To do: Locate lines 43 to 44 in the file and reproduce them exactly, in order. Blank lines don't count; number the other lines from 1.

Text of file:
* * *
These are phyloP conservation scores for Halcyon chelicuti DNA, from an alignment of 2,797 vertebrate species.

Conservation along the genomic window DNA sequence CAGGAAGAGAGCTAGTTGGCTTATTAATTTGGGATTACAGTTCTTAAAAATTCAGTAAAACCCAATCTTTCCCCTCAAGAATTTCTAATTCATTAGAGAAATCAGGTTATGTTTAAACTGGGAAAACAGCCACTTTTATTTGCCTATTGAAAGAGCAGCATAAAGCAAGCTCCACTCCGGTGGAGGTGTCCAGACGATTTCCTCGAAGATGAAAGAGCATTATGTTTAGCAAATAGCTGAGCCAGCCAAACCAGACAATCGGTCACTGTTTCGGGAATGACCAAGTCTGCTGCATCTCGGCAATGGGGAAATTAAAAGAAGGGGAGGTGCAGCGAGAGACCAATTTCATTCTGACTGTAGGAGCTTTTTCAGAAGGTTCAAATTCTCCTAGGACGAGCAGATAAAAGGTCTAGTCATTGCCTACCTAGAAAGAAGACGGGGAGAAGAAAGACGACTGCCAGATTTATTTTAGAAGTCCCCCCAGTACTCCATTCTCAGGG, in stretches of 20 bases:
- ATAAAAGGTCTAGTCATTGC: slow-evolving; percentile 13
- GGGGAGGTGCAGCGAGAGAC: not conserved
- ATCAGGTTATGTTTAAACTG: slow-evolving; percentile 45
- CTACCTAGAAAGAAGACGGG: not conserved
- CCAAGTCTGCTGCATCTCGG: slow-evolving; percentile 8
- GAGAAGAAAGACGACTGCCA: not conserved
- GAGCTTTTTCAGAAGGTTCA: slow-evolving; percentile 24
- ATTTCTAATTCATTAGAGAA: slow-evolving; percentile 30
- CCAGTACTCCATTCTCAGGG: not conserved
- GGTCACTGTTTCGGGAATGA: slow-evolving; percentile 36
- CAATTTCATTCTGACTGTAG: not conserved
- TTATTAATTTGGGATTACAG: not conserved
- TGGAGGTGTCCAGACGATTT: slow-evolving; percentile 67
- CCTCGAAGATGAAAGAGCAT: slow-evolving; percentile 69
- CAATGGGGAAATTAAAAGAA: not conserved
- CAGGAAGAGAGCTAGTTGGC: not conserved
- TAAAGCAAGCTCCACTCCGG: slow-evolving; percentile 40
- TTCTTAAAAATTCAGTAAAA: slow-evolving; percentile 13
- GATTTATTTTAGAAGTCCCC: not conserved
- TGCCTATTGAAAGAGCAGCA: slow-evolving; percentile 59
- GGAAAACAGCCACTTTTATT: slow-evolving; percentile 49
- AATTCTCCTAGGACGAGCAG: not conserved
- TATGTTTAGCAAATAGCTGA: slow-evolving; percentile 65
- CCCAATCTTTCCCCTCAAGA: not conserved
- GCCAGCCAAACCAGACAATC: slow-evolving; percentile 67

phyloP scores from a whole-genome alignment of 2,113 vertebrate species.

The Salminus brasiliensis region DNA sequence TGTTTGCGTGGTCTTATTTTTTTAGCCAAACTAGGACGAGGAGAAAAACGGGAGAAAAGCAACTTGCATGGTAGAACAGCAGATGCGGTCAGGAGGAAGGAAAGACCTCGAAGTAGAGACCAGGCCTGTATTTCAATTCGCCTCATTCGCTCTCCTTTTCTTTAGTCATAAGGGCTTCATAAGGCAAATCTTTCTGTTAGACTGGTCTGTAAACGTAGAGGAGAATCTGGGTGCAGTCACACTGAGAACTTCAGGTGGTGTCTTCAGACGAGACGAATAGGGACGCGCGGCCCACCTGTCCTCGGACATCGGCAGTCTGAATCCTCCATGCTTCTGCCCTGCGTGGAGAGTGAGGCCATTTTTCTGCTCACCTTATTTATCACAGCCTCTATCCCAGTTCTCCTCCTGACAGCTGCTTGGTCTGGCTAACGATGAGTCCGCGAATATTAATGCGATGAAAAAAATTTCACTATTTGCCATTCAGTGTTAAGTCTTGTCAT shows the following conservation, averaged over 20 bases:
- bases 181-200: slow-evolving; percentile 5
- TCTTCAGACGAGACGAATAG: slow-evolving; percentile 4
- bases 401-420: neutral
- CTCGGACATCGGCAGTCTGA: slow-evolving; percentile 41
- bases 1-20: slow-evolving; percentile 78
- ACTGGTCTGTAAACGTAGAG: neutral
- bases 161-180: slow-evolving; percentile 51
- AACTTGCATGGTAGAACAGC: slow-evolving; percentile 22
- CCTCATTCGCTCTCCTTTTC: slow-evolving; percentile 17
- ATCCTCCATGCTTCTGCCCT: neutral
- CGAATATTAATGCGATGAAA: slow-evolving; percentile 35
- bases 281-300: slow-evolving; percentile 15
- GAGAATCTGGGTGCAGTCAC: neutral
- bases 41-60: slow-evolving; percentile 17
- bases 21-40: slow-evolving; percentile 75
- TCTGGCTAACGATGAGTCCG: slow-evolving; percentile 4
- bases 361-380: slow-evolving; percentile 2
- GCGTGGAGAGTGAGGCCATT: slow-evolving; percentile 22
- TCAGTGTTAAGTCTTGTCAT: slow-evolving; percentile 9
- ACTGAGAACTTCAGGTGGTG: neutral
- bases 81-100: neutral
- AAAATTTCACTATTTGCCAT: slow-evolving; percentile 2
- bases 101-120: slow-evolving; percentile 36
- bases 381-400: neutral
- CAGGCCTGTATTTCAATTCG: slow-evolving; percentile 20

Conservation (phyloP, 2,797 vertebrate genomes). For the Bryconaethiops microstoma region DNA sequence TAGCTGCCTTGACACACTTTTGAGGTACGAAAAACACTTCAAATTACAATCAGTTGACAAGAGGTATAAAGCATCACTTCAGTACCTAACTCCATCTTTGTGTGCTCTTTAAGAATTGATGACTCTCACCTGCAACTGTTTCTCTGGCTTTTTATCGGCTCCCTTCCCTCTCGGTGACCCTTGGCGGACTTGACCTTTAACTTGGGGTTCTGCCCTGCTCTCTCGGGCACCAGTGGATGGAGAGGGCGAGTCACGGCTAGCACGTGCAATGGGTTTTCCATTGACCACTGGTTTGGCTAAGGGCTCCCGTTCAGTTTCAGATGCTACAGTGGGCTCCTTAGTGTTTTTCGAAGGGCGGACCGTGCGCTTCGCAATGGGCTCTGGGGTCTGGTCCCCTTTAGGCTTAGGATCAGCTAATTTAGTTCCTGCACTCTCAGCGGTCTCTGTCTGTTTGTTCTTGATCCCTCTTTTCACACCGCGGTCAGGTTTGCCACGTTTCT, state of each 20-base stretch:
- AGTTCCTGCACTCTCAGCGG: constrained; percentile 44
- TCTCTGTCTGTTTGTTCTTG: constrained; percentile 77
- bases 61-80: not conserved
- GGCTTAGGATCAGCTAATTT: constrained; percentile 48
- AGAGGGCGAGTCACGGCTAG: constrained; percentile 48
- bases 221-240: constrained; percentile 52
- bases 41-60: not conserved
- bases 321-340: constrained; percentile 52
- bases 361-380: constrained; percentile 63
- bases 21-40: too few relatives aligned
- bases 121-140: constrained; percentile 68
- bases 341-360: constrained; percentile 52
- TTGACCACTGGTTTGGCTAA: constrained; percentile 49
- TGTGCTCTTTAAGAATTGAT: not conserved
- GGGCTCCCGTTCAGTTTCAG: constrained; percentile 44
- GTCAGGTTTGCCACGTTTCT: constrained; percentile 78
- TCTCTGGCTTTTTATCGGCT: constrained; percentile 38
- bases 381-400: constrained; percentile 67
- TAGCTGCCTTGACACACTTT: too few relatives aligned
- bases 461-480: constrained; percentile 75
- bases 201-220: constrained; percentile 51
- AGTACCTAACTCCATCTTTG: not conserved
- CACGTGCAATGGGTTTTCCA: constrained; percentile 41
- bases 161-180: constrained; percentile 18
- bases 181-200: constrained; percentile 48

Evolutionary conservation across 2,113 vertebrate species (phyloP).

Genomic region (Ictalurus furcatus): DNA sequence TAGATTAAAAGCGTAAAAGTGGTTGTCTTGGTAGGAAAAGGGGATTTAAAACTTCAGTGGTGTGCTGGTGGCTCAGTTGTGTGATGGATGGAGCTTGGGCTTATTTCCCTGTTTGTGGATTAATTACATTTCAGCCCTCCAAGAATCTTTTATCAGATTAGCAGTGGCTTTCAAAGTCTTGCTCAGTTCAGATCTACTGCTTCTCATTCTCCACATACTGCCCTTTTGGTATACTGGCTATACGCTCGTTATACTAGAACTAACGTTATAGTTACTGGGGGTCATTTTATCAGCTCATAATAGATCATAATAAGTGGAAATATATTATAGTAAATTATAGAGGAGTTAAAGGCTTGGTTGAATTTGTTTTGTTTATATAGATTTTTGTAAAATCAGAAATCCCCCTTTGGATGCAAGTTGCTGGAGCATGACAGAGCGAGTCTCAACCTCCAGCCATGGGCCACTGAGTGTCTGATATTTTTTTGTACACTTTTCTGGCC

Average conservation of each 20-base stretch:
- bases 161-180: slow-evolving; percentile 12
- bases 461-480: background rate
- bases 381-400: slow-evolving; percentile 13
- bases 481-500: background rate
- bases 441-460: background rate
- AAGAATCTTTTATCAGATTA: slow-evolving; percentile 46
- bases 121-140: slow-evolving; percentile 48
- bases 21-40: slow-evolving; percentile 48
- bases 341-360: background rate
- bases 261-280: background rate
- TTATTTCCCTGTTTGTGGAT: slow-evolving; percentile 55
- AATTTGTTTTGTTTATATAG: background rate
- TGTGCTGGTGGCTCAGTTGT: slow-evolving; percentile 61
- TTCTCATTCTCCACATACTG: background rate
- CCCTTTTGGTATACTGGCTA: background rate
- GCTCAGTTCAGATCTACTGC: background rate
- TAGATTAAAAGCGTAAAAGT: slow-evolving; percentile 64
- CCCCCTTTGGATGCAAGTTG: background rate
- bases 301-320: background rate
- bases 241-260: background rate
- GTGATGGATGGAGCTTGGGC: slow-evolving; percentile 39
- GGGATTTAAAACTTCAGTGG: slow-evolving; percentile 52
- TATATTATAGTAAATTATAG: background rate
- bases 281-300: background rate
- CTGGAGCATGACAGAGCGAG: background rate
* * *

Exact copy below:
- bases 41-60: slow-evolving; percentile 17
- bases 21-40: slow-evolving; percentile 75